Review: Brooklyn (2015)

My Plot review: Recommended
Star rating: Star rating of 5

Brooklyn poster

"Brooklyn is stunning. Small town Irish vibes at the forefront, with 50's New York as the backdrop. Ronan was an excellent lead, unwavering."

I've come to realise that I'll give a film the full rating (★★★★★ or 10/10) not because it's the best film I've ever seen, but because I don't believe it could've been improved in any way.

Brooklyn joins my own personal ★★★★★ list, along with Youth, Me and Earl and the Dying Girl and Whiplash (to name a few), with my only wish being that it continued for hours more...

The world Brooklyn envelopes us in is 1950's post-war Ireland, with our protagonist Eilis feeling somewhat lost, or lacking purpose, that she has no real future in her hometown. Eilis is sent to live in Brooklyn in a boarding house ran by Julie Walters' character Mrs. Keogh, and to work in a fancy department store. The first part of the film deals heavily with Eilis feeling lost in Ireland, but also homesick in Brooklyn. However, the tone takes a shift when she meets Tony, an Italian who grew up in Brooklyn. Suddenly Eilis has a happy distraction, something in Brooklyn that doesn't remind her of Ireland.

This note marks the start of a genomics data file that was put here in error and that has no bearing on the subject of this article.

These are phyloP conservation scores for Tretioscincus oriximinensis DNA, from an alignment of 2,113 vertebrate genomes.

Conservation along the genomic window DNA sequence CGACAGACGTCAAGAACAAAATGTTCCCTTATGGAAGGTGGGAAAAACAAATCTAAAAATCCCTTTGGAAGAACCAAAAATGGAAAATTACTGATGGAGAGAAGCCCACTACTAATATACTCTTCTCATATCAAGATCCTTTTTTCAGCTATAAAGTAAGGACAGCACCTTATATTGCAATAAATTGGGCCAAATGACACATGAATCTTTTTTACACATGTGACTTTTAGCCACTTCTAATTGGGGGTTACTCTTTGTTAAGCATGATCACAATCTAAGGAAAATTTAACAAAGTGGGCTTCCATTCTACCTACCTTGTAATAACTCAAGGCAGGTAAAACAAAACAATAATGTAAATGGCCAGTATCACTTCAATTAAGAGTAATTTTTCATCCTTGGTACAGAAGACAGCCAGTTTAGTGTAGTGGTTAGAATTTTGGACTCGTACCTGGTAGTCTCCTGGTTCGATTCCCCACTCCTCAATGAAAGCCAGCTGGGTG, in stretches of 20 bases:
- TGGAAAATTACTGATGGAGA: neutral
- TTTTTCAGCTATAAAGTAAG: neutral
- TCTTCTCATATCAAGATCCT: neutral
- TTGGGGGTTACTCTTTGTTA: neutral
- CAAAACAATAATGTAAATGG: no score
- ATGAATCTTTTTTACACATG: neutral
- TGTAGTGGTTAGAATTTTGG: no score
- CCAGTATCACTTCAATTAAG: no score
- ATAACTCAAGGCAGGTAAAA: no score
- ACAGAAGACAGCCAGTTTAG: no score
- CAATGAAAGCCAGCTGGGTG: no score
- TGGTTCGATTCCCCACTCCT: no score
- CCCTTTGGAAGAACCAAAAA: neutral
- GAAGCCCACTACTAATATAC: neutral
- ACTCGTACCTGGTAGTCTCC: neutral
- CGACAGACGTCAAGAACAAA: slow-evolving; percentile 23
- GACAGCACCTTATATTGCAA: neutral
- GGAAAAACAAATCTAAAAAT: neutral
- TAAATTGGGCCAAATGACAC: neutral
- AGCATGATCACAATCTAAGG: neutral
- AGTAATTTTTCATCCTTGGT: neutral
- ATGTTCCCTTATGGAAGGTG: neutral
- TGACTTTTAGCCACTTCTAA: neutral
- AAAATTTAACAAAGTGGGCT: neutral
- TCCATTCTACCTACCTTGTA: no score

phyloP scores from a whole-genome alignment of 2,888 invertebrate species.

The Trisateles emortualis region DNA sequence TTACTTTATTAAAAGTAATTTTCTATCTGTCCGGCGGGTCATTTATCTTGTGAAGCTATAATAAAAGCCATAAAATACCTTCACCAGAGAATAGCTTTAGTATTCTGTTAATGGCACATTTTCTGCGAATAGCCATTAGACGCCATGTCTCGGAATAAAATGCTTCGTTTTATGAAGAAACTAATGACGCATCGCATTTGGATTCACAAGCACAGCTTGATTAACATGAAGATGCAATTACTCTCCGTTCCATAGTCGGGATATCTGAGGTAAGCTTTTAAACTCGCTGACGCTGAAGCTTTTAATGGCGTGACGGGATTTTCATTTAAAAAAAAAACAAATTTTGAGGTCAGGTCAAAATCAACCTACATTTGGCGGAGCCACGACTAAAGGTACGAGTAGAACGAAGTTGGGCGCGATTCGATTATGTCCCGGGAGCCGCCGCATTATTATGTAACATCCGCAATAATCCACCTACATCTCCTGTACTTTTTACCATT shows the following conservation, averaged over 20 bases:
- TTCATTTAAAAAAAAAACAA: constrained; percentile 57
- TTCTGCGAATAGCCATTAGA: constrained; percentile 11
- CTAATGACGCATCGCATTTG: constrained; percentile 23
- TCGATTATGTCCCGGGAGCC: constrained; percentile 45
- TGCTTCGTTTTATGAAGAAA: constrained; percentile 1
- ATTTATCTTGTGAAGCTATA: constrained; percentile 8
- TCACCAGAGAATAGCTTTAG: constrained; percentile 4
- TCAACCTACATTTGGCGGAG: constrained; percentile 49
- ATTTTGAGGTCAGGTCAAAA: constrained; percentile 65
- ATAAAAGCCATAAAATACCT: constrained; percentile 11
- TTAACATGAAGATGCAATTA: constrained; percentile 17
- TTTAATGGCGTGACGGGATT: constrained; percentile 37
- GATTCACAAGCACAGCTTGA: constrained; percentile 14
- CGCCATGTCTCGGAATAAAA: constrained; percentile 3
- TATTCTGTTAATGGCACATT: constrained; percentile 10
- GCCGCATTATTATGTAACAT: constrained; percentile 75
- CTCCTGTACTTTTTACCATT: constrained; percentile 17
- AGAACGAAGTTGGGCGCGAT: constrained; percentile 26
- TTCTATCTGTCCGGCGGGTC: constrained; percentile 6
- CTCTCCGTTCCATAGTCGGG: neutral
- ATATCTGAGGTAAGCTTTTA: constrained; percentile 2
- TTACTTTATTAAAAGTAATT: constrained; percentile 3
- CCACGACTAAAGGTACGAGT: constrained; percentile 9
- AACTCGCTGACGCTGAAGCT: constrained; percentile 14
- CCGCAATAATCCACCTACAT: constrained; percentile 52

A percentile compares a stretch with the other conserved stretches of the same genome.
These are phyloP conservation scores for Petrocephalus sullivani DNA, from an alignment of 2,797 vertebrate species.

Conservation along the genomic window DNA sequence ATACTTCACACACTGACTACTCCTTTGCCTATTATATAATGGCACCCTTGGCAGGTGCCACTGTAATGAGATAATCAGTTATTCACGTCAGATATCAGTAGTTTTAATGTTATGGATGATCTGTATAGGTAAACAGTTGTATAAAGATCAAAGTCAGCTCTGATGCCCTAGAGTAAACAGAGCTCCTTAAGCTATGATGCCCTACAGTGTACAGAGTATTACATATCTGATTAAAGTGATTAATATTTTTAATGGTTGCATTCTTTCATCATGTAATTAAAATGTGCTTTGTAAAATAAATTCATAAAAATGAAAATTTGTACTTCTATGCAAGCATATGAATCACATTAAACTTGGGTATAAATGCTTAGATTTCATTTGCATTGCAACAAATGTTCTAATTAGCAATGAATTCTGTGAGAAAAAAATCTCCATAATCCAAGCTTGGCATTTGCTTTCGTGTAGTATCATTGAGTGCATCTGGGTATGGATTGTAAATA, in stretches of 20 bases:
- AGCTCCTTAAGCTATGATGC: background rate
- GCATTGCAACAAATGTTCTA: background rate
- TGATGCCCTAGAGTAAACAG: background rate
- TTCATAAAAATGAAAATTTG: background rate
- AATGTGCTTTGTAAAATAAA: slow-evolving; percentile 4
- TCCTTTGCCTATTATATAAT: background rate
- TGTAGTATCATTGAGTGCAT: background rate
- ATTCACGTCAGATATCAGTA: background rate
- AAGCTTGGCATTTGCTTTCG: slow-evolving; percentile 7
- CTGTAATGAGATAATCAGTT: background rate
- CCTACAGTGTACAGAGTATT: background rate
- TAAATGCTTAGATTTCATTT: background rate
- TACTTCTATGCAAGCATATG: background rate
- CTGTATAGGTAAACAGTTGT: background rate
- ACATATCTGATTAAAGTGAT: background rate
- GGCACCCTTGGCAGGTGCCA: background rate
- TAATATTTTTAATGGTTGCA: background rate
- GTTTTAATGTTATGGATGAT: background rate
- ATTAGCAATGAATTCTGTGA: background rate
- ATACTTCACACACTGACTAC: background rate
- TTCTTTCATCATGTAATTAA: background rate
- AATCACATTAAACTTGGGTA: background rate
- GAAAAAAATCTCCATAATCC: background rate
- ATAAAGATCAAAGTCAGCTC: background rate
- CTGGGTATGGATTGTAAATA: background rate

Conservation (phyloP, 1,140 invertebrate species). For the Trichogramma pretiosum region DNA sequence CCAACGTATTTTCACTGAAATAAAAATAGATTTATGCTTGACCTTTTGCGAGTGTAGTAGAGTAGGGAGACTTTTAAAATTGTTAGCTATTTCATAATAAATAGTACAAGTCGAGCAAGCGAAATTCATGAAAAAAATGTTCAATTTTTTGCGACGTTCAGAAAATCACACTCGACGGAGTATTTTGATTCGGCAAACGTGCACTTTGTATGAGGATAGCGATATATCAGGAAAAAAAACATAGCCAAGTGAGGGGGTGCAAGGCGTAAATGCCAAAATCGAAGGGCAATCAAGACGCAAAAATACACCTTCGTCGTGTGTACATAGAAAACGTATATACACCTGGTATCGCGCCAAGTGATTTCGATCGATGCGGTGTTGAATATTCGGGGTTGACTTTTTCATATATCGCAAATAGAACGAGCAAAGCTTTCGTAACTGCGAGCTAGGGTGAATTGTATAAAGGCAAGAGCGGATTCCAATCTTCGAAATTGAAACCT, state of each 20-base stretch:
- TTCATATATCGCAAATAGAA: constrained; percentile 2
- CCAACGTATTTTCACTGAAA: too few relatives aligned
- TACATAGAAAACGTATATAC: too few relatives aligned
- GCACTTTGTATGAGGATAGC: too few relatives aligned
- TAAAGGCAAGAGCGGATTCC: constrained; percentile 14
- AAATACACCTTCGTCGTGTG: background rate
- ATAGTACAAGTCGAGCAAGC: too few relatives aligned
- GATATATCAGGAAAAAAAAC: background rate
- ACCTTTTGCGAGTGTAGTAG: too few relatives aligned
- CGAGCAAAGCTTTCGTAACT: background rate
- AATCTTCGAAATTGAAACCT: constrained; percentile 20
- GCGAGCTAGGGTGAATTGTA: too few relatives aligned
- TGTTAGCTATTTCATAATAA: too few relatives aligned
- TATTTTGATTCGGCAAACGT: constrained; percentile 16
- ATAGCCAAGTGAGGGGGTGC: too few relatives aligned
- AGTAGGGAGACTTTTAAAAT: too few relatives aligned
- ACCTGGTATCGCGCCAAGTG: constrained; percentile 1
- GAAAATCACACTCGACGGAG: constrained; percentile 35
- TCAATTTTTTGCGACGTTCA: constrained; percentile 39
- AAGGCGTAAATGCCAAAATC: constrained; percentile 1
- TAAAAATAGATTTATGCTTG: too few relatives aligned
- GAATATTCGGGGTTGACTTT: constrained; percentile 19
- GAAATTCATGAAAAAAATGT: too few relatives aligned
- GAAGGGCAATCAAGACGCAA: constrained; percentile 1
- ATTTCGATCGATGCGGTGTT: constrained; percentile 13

The second phase of the film is vibrant, romantic and full of classy New York. The two fall quickly in love and Eilis begins to settle in her new life.

Unfortunately, a family death brings her back to Ireland and the same people that seemed initially supportive of her Brooklyn venture, now appear to be pulling her back to her Irish roots.

Eilis meets Domhnall Gleeson's character Jim, and begins experiencing feelings of conflict. Could this be the life, with Jim, that she longed for before heading to Brooklyn, or has she outgrown her small hometown and is ready to make her new life in Brooklyn?

Brooklyn was captivating, charming and warm. I didn't want it to end. Saoirse Ronan was unwavering and commanding as the lead, holding up the movie with an enormous sense of elegancy and class. The screenplay was brilliantly devised by the wonderful Nick Hornby, bringing a sense of authenticity to the dialogue. Jim Broadbent and Julie Walters as ever, bolstering up the performance calibre with their presence.

Brooklyn met, and exceeded, all expectations I had for it. Add this one to your watchlist for sure.